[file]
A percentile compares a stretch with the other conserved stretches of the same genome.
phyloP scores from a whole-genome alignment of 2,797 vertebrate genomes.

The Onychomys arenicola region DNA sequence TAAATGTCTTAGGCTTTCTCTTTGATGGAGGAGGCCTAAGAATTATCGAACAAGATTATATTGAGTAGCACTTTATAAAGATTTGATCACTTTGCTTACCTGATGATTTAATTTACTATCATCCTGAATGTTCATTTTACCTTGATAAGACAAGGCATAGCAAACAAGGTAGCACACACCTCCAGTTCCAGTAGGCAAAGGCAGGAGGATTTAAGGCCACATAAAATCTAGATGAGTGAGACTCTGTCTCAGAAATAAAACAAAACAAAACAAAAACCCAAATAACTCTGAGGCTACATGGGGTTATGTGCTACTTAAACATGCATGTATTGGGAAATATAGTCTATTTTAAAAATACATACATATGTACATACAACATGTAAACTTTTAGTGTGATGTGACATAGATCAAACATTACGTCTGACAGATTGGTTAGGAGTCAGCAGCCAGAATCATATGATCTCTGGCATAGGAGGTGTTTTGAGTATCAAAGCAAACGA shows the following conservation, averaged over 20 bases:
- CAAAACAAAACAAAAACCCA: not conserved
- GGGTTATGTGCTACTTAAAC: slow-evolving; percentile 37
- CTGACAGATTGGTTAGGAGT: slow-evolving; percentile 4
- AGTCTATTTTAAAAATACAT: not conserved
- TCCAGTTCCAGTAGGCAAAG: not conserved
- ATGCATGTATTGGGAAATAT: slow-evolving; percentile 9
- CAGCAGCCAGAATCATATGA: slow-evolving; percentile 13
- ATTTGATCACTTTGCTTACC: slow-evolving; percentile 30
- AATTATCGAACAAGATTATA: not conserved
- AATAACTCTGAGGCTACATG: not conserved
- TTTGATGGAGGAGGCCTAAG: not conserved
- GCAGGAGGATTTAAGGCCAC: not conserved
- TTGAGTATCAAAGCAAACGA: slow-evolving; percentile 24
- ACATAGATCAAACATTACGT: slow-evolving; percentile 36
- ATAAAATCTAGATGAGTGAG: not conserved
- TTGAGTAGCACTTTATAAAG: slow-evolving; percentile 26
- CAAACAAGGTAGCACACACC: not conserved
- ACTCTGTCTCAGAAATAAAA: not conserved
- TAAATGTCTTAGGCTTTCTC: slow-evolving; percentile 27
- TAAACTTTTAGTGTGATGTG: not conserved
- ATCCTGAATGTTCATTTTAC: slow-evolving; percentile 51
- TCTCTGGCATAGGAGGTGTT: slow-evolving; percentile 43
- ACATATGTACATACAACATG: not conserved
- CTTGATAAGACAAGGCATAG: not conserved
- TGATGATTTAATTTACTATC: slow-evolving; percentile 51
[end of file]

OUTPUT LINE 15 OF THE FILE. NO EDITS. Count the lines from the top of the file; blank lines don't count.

- GCAGGAGGATTTAAGGCCAC: not conserved